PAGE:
Who is Ayn Rand?
Ayn Rand, writer, philosopher, and screenwriter, was born on Feb 2, 1905 in Russia. At the age of 12, the Bolsheviks seized her family’s chemist shop, driving Rand’s fierce dedication to capitalist principles. Rand lived in the Soviet Union long enough to graduate from Petrograd University with a degree in history and philosophy. At 21 years old, she emigrated to the United States, which she extolled as a beacon of freedom, never to return to the communist state she vilified so ardently.
Rand moved to Hollywood after six months in America, where she met two fateful people: director Cecil B. DeMille, who catalyzed her short career as a screenwriter; and Frank O’Connor, an actor who would later become her husband of 50 years. During her stint in Hollywood, Rand wrote two screenplays that were the foundations for major works: We the Living, her autobiographical fiction set in Soviet Russia, and The Fountainhead, which would be her rocket to fame in 1943.
Her final novel, Atlas Shrugged (1957), is her magnum opus. It delineates Objectivist principles and has been deemed the second-most influential book of all time (behind the Bible) by the Library of Congress and the Book of the Month club. More than seven million copies have been sold.
By the time she died in 1982, Rand had written four novels and six non-fiction collections that lay out her fully-fledged philosophy. The Ayn Rand Institute succeeded her death, operating today in Irvine, California to research, evolve, and educate the public on Objectivist ideas.
Why does Ayn Rand matter?
Rand is one of the most controversial thinkers of our age, and the first to appropriate a philosophy that holds man’s reason as his highest faculty. Her works give voice to capitalism as a principle-based value structure that necessarily opposes collectivist ideas and protects individual rights so you can do what you want. Objectivism holds human achievement and capability as the highest ideals.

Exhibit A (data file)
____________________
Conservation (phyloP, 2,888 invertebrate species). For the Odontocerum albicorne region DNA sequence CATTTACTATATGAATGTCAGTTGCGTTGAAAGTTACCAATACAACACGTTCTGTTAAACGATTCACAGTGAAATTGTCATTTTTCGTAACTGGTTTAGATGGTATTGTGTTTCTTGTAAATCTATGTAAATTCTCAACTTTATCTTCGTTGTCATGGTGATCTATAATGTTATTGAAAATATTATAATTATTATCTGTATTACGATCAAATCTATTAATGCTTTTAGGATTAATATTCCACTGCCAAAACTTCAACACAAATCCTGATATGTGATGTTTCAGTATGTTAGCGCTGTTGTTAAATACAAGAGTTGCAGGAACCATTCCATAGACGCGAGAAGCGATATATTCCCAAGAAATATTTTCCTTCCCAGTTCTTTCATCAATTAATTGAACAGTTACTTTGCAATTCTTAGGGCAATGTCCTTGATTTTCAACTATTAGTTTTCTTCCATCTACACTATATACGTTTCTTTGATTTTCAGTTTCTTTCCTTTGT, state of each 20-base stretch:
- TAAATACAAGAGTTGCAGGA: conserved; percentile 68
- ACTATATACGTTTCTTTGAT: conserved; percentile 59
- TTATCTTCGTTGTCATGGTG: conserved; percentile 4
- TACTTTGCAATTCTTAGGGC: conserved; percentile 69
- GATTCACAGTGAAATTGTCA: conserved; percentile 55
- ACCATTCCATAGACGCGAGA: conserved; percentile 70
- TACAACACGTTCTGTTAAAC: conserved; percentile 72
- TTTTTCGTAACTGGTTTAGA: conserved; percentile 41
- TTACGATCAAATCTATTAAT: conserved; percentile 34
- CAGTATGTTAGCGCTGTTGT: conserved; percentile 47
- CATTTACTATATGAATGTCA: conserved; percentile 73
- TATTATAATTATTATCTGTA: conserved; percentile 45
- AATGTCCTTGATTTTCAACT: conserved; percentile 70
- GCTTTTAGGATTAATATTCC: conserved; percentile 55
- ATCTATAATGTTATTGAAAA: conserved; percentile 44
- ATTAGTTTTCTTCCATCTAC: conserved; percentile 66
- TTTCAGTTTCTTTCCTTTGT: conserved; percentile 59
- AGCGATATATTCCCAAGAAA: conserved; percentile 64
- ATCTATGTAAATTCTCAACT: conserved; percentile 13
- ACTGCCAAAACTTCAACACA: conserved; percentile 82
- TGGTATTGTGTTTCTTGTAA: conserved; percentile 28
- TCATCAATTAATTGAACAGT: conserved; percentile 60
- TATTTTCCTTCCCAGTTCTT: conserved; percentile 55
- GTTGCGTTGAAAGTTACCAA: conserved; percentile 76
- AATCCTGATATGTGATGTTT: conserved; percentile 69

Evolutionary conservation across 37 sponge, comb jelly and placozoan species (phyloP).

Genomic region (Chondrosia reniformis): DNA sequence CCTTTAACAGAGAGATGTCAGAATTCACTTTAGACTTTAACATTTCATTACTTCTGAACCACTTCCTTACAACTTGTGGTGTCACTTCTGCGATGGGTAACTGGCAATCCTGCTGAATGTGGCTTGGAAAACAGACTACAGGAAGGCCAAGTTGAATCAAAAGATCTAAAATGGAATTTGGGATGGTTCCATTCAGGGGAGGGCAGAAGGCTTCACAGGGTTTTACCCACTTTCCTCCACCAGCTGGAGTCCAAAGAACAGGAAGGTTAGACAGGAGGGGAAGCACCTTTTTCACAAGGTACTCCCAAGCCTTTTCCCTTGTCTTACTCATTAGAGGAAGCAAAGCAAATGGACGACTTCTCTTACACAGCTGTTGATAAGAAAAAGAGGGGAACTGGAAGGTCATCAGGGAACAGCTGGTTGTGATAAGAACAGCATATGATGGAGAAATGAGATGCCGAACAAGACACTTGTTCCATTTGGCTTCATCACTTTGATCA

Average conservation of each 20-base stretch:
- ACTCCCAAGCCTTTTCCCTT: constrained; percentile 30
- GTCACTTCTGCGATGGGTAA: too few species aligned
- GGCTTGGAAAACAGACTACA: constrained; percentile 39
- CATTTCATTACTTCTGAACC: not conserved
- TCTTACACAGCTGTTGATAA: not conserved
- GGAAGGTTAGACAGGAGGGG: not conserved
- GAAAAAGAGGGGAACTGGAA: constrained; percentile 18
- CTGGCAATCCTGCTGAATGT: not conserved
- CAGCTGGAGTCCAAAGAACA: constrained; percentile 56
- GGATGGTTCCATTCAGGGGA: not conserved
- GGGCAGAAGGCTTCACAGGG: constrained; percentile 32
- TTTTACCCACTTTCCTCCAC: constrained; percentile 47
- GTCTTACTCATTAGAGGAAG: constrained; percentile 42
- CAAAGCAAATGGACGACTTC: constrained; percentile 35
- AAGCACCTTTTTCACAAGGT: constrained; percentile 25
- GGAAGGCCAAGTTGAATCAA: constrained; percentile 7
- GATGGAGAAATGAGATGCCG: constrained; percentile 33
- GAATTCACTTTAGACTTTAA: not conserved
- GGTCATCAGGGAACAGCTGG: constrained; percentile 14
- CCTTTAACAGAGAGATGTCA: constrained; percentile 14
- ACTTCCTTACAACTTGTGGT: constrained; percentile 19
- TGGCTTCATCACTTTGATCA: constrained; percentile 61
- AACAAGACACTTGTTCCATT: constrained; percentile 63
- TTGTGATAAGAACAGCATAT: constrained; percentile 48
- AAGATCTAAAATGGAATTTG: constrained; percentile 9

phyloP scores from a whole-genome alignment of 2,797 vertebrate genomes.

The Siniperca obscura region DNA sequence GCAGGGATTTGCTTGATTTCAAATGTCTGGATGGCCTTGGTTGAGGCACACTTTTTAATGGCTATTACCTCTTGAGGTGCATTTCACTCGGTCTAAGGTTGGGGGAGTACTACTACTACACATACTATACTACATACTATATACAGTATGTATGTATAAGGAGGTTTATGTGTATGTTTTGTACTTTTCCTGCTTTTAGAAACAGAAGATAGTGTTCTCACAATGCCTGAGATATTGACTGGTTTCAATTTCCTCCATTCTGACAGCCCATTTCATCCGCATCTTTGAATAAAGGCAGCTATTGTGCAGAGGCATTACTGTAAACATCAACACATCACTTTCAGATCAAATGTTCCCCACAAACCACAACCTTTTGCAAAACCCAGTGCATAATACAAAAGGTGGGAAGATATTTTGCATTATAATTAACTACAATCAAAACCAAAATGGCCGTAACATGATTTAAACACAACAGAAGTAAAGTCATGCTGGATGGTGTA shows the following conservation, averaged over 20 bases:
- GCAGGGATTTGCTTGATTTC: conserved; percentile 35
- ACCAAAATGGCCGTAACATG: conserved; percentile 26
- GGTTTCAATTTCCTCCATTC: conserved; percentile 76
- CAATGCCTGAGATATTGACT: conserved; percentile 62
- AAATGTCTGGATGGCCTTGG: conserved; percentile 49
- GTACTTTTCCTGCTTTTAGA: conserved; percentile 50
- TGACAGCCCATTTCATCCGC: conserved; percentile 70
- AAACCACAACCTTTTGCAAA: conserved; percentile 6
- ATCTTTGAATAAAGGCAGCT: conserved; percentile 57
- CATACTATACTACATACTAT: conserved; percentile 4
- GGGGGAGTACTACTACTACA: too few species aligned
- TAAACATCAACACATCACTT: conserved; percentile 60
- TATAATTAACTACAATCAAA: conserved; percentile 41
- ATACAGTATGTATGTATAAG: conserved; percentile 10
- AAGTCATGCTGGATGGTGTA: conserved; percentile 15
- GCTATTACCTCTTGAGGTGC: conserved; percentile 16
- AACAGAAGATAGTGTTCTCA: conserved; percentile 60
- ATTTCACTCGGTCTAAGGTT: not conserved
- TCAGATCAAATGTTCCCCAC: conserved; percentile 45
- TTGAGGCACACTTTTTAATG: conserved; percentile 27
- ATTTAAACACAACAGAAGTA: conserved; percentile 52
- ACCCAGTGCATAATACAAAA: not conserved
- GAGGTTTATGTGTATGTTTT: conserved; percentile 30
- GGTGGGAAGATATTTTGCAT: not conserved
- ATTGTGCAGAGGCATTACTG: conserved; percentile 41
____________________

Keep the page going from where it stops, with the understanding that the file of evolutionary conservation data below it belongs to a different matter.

Objectivist ethics have formed a basis for many Conservative, Libertarian and Tea Party principles. Major figures like Alan Greenspan, Ron/Rand Paul, and Jimmy Wales have self-identified as Objectivists. The following is growing. Objectivist book sales have historically increased during every US financial crisis since Atlas’ publication.
What should you read?
Everyone has their own story about how they found Rand. Many pick up Atlas Shrugged, which outlines the genius’ “philosophy for living on earth.” If you’re intimidated by 1200-page novels, however, I suggest The Objectivist Ethics, an essay printed in The Virtue of Selfishness that one can swallow neatly in one sitting.
Prudent advice for the burgeoning Objectivist
Like life itself, Objectivism is diverse. You will encounter a variety of viewpoints on the subject. Objectivism is like anything: everyone has an opinion, and everyone responds differently. Keep your head about when people denounce your values. Try not to let social media comment sections rob you of your sleep.
Be prepared for the various responses from the: